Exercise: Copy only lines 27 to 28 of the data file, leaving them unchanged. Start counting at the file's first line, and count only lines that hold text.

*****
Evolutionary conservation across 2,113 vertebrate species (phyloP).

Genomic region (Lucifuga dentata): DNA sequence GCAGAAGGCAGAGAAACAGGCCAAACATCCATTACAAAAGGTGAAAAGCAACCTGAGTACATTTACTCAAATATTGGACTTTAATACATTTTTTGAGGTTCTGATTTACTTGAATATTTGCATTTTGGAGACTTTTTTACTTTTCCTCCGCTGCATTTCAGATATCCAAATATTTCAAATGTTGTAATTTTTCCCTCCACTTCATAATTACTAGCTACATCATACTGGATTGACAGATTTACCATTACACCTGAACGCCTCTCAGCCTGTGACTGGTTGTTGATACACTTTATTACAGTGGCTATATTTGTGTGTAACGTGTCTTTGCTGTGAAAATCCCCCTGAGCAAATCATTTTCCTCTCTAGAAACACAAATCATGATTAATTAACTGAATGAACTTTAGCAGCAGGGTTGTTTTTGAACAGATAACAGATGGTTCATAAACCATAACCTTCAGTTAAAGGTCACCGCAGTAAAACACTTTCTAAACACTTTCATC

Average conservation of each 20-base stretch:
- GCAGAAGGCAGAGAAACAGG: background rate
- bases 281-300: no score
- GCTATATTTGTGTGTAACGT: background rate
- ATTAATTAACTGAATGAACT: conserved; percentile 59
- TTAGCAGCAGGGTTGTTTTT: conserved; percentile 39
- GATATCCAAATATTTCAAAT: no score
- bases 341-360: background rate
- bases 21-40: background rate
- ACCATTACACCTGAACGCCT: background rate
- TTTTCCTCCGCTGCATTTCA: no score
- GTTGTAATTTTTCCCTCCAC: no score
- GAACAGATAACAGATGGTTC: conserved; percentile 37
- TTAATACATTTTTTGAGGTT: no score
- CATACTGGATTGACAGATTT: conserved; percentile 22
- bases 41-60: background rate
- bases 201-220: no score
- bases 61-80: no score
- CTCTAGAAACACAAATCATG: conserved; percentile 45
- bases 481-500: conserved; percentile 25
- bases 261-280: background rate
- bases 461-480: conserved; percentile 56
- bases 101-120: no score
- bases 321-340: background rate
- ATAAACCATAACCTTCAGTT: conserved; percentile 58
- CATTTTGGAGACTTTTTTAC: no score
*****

- ATAAACCATAACCTTCAGTT: conserved; percentile 58
- CATTTTGGAGACTTTTTTAC: no score